Postdischarge pharmacist medication reconciliation: impact on readmission rates and financial savings

J Am Pharm Assoc (2003). Jan-Feb 2013;53(1):78-84. doi: 10.1331/JAPhA.2013.11250.

Abstract

Objective: To assess the impact of ambulatory clinical pharmacist medication therapy assessment and reconciliation for patients postdischarge in terms of hospital readmission rates, financial savings, and medication discrepancies.

Setting: Group Health Cooperative (Group Health) in Washington State, from September 2009 through February 2010.

Practice description: Group Health is a nonprofit integrated group practice and health plan, operating 25 primary care medical centers and 5 specialty centers. Group Health's practice design is a patient-centered medical home model.

Practice innovation: All patients identified as high risk for readmission were followed by Group Health care management. Patients in care management who received a phone call from a pharmacist 3 to 7 days postdischarge for medication therapy assessment and reconciliation were identified as the medication review group (n = 243). Patients who did not receive clinical pharmacist intervention were included in the comparison group (n = 251).

Main outcome measures: Readmission rates, financial savings, and medication discrepancies.

Results: Patients who received medication therapy assessment and reconciliation had decreased readmission rates at 7, 14, and 30 days postdischarge, with statistical significance at 7 and 14 days. Medication review versus comparison readmission rates were as follows: 7 days: 0.8% vs. 4% ( P = 0.01); 14 days: 5% vs. 9% ( P = 0.04); and 30 days: 12% vs. 14% ( P = 0.29). Financial savings for Group Health per 100 patients who received medication reconciliation was an estimated $35,000, translating to more than $1,500,000 in savings annually. Of patients, 80% had at least one medication discrepancy upon discharge.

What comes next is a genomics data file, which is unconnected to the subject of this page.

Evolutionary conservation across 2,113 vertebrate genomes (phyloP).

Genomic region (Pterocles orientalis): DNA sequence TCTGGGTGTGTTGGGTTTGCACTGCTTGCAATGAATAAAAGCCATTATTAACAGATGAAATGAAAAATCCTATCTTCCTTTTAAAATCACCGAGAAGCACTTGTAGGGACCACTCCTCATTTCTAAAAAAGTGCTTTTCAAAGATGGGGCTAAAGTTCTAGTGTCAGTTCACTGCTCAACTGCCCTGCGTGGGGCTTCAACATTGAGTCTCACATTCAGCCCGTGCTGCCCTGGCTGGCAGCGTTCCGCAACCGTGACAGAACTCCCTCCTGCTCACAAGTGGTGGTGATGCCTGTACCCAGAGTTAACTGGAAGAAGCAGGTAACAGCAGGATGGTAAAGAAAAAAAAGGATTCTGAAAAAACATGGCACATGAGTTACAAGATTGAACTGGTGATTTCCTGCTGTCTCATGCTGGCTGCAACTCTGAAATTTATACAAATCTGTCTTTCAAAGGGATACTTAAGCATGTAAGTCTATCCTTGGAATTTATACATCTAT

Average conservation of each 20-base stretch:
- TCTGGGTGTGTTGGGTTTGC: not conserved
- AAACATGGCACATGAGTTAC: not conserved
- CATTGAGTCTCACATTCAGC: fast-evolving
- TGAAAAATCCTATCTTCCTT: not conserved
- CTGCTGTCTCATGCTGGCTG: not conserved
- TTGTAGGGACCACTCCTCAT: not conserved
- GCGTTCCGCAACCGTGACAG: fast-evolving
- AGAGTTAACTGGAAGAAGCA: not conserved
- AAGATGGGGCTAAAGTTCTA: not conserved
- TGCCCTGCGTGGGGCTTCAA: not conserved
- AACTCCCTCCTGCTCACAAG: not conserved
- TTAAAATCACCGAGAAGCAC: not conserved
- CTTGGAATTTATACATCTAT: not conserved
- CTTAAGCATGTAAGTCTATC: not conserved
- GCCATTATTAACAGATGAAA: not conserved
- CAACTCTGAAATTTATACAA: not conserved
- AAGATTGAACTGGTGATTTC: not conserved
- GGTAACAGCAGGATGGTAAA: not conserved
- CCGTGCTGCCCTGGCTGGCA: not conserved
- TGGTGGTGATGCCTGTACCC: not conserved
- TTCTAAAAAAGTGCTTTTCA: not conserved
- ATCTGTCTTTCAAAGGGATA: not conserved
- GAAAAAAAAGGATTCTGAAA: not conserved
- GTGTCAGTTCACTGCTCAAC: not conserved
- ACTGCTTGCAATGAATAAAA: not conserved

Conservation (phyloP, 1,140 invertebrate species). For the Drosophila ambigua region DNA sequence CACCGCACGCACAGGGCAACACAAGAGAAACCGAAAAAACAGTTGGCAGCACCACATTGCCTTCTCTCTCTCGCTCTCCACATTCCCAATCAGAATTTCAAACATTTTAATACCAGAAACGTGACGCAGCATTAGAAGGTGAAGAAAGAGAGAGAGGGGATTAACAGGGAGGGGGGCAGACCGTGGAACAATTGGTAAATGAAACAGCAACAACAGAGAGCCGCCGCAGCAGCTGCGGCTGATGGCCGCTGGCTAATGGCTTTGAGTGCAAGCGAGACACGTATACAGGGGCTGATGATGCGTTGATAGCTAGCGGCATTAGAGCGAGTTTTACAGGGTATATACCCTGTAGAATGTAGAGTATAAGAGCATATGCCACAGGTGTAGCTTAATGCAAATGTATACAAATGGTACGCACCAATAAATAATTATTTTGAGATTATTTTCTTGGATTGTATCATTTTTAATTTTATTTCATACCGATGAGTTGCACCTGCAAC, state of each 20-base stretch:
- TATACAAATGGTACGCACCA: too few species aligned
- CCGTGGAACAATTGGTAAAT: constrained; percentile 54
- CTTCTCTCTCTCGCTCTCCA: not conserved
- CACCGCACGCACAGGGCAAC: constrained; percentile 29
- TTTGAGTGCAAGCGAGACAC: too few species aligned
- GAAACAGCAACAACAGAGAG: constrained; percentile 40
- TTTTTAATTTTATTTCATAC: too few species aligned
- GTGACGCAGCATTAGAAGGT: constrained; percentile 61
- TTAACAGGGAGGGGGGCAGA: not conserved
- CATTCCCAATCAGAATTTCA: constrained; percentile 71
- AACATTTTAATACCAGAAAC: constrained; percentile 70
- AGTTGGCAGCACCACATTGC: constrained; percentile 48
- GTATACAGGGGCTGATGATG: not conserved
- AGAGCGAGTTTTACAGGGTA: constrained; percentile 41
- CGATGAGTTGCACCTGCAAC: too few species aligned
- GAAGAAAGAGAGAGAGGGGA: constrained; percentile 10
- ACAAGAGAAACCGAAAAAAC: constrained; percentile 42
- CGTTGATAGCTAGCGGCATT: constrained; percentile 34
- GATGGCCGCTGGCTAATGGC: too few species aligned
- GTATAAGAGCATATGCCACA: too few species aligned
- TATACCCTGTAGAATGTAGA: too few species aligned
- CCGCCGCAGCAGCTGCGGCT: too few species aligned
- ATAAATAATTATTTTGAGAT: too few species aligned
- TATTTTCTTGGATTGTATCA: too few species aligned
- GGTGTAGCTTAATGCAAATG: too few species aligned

Conclusion: Most literature on medication reconciliation evaluates inpatient processes, whereas data on medication reconciliation postdischarge are limited. Our data support the hypothesis that medication assessment and reconciliation by pharmacists 3 to 7 days postdischarge can decrease readmissions and provide cost savings.

MeSH terms

  • Aged
  • Aged, 80 and over
  • Ambulatory Care / economics
  • Ambulatory Care / methods
  • Cost Savings
  • Delivery of Health Care, Integrated / economics
  • Delivery of Health Care, Integrated / organization & administration
  • Female
  • Group Practice / economics
  • Group Practice / organization & administration
  • Humans
  • Male
  • Medication Reconciliation / methods*
  • Middle Aged
  • Patient Discharge
  • Patient Readmission / statistics & numerical data*
  • Patient-Centered Care / economics
  • Patient-Centered Care / organization & administration
  • Pharmacists / organization & administration*
  • Pharmacy Service, Hospital / organization & administration*
  • Retrospective Studies
  • Time Factors